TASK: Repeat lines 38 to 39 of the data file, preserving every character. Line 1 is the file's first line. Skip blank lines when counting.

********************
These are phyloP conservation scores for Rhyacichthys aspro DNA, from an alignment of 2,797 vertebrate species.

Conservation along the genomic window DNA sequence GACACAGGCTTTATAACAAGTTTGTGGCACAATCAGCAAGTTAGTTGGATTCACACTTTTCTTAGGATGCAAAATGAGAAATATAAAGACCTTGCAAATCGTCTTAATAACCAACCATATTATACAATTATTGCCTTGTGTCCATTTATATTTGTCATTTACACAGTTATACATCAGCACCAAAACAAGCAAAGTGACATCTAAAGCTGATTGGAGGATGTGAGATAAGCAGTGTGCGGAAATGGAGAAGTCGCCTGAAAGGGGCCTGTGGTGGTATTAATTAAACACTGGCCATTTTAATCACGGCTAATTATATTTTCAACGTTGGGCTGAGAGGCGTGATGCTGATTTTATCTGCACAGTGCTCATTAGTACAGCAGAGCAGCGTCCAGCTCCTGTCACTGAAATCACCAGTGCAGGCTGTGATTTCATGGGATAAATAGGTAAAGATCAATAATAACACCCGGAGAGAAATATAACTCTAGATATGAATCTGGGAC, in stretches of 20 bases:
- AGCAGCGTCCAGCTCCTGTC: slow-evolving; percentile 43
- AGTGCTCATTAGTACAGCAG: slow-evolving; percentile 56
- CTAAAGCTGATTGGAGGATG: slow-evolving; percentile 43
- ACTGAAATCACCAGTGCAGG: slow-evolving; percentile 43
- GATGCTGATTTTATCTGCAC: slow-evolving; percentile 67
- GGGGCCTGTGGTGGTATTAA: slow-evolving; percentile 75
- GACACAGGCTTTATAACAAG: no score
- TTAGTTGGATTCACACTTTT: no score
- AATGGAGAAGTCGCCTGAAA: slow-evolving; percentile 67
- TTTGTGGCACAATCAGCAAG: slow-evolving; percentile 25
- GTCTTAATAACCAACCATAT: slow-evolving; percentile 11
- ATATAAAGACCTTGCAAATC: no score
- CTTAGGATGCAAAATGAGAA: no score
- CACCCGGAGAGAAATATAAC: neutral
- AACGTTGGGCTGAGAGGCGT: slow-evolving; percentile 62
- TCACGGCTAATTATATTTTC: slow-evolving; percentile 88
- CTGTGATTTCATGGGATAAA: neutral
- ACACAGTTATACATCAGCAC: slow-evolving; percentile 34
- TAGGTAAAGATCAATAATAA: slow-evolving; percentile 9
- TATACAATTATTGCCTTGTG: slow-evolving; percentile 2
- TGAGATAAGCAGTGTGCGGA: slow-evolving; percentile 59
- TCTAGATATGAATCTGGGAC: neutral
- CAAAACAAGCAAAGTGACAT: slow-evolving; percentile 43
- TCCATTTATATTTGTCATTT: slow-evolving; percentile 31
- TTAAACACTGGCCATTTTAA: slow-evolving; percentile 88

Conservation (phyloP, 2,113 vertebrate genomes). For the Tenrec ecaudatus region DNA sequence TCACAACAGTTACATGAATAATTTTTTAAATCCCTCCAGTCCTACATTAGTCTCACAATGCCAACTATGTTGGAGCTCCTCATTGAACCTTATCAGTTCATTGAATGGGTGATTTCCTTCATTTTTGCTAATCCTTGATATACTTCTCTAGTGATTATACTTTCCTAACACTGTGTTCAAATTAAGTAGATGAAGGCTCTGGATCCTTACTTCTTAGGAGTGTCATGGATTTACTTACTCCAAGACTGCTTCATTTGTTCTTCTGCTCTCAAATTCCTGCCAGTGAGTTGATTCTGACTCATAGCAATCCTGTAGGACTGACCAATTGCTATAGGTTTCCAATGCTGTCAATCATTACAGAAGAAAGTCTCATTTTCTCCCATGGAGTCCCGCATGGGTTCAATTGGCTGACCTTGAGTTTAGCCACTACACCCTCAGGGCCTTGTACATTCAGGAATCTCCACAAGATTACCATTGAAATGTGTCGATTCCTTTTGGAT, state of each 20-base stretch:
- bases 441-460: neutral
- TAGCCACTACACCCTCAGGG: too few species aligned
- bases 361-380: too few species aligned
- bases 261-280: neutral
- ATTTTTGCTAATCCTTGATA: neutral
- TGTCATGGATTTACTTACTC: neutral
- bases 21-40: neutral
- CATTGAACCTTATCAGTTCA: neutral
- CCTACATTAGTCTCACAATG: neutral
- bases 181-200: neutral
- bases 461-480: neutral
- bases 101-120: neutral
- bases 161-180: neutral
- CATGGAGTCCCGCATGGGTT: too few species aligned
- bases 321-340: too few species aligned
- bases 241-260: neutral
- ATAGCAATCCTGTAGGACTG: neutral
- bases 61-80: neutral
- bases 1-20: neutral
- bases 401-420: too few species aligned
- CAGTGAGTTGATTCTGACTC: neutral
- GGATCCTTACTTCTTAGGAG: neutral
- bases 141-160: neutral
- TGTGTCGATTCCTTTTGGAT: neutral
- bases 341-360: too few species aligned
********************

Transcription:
- bases 181-200: neutral
- bases 461-480: neutral